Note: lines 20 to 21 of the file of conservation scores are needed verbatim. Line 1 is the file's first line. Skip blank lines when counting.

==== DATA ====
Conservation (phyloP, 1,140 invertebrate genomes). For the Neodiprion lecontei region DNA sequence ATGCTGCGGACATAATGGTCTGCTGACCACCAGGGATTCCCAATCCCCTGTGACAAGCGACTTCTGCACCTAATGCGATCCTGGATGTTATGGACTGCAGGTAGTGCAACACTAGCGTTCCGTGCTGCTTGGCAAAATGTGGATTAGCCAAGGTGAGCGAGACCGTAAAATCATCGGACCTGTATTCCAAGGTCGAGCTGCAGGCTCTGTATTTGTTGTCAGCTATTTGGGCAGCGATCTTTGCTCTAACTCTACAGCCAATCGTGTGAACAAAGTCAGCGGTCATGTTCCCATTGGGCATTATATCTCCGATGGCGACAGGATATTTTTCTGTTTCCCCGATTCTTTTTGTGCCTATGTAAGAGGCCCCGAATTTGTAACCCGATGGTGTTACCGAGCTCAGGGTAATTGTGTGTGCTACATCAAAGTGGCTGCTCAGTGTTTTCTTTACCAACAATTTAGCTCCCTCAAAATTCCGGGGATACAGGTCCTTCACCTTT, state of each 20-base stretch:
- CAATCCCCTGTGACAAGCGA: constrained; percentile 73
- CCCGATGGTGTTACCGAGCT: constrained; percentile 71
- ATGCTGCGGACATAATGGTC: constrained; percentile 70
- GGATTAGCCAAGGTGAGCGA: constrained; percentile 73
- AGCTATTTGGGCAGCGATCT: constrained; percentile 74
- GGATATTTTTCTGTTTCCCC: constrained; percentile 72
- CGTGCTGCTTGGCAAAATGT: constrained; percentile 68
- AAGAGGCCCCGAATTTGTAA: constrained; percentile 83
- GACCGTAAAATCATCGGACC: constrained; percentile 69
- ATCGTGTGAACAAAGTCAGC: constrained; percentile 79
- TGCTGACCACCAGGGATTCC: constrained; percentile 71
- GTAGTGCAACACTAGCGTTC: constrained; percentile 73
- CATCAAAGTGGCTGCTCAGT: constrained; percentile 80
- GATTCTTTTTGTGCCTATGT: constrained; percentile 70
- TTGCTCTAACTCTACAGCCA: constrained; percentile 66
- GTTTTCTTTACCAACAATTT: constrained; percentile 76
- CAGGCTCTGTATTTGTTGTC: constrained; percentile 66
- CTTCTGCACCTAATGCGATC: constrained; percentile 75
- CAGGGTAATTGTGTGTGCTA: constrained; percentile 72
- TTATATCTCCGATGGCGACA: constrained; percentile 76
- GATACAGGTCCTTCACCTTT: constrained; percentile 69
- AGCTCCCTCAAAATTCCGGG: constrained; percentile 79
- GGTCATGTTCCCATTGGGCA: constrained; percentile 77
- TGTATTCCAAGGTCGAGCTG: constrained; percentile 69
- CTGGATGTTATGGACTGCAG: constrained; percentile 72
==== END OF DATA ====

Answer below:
- CAGGGTAATTGTGTGTGCTA: constrained; percentile 72
- TTATATCTCCGATGGCGACA: constrained; percentile 76